I start each day next to my Jasminium sambac plant with a cup of coffee delighting in a few of life’s simple, aromatic pleasures -- but it wasn’t always this way.
For over 25 years I sipped my coffee on my commute to the lab where I worked as a professional perfumer. Instead of sitting next to a fragrant potted vine, I looked to the shelves lined with amber bottles for my daily dose of flowers.
Types of Jasmine
Many varieties of jasmine grow wild. And there are several that are cultivated, mostly for commercial use in perfumes.
The botanical name for the most common commercial grade is Jasminum grandiflorum. It’s grown primarily in Morocco, France, and Egypt. Its rich, dark color and texture, along with a heady floral profile are characteristic of this classic floral perfumery staple. Because it adapts so nicely with a multitude of fragrance compositions, it is the natural go-to variety for perfumers looking to add that finishing touch of sophistication to a fragrance composition. It’s also the grade typically used in fragrances.
Jasminum sambac, (commonly referred to as Arabian jasmine) on the other hand, as equally bold, rich and velvety as grandiflorum, has an additional facet that’s fruity, tart, and unexpected. Its character is more pronounced, immutable, and its unique signature lingers after other notes have faded away. Because of its pronounced character I consider it an outlier amongst the varieties of jasmine that I work with.
The sambac variety hails from the far and middle east and is cultivated in India. I’m thankful to have discovered that it grows splendidly in Southern California.
With my own brand, I carefully choose each ingredient that goes into my products and fragrances. I spend endless enjoyable hours comparing grades, following their “drydowns” (the scent that remains on a paper blotter after the volatile facets dissipate) and working closely with suppliers to make sure I’m choosing the best one each time.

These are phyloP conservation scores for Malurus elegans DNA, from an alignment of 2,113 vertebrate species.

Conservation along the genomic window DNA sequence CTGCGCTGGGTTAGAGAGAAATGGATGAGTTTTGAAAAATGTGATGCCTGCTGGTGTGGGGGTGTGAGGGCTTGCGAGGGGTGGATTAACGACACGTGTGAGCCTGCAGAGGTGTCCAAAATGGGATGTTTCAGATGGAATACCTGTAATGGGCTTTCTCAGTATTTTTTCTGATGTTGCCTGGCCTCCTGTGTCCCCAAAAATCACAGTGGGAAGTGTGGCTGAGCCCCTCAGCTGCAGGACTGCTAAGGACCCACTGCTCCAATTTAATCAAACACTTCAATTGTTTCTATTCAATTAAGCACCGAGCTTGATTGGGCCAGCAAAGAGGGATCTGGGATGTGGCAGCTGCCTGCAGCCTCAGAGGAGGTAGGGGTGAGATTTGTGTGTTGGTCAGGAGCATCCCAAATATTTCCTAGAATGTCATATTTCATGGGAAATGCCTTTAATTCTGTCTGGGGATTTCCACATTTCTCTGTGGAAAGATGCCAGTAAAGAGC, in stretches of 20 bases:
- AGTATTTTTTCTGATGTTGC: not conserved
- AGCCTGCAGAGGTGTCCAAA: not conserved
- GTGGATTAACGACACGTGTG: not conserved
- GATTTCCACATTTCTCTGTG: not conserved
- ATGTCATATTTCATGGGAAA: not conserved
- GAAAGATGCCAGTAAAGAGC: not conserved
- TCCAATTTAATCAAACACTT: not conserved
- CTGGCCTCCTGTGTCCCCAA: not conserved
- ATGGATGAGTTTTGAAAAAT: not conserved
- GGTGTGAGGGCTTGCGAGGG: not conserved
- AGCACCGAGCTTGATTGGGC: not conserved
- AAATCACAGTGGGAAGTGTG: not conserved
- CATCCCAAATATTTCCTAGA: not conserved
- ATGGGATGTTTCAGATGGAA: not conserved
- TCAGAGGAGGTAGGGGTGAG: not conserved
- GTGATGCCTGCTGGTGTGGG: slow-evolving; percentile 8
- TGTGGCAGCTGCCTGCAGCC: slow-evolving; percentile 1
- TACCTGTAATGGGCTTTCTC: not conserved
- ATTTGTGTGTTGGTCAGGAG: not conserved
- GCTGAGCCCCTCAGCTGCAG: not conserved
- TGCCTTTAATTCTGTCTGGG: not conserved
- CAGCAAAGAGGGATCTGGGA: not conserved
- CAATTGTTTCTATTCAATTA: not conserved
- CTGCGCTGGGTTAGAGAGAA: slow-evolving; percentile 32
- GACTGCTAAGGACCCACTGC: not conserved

Because I believe that we do our best work in pleasing environments I do a lot of my evaluation, conceptualization in what I call my “garden oasis.” Lucky for me, jasmine happens to grow and bloom year-round here in California, so my garden—complete with the smell of jasmine—is always a source of inspiration for my work.
Despite spending decades evaluating the most precious essential oils from the world’s most prestigious suppliers, it still delights me to no end when an unexpected breeze, carrying the scent of jasmine, reminds me of the true origin of this intoxicating scent.
There’s Nothing Like the Real Thing
Creating the ideal garden oasis, like composing a scent, takes a lot of time. Finding the perfect plant or flower for the precise location has led me to become a regular at a half dozen (or more) local nurseries.
That’s why it wasn’t surprising when I ended up at a nursery in the middle of the desert a few months back while taking a break from the city.
It was a business-as-usual jaunt through rows of plants until a familiar–yet unexpected–scent hit my nose.
I thought (or quite possibly said out loud), “Wait… What? No… It can’t be.” And sure enough I turned to see the real thing—a tropical looking and wildly aromatic Jasminium sambac—for the first time in person.
I was overjoyed at this “coincidental” series of events and, as I drove back home with my new treasure securely fastened in my backseat, I fantasized about its perfect location in my oasis.
Want to know the best thing about having the real thing in my garden?
My fragrance-loving self has developed an even greater appreciation of perfumes composed with thoughtful placement of precious ingredients.
Now I pause even longer when applying fragrances that include precious essential oils in their composition… savoring the first few moments of its interaction with my skin.
The Best Jasmine Perfume
It may come as a surprise to learn that I don’t regularly wear fragrance, especially when I’m in development mode working on fragrance formulations. I make an exception though when it comes to my heritage brand, Sebastian Signs No. 44 and No. 35. They both contain just the right amount of jasmine—specifically Jasminium sambac.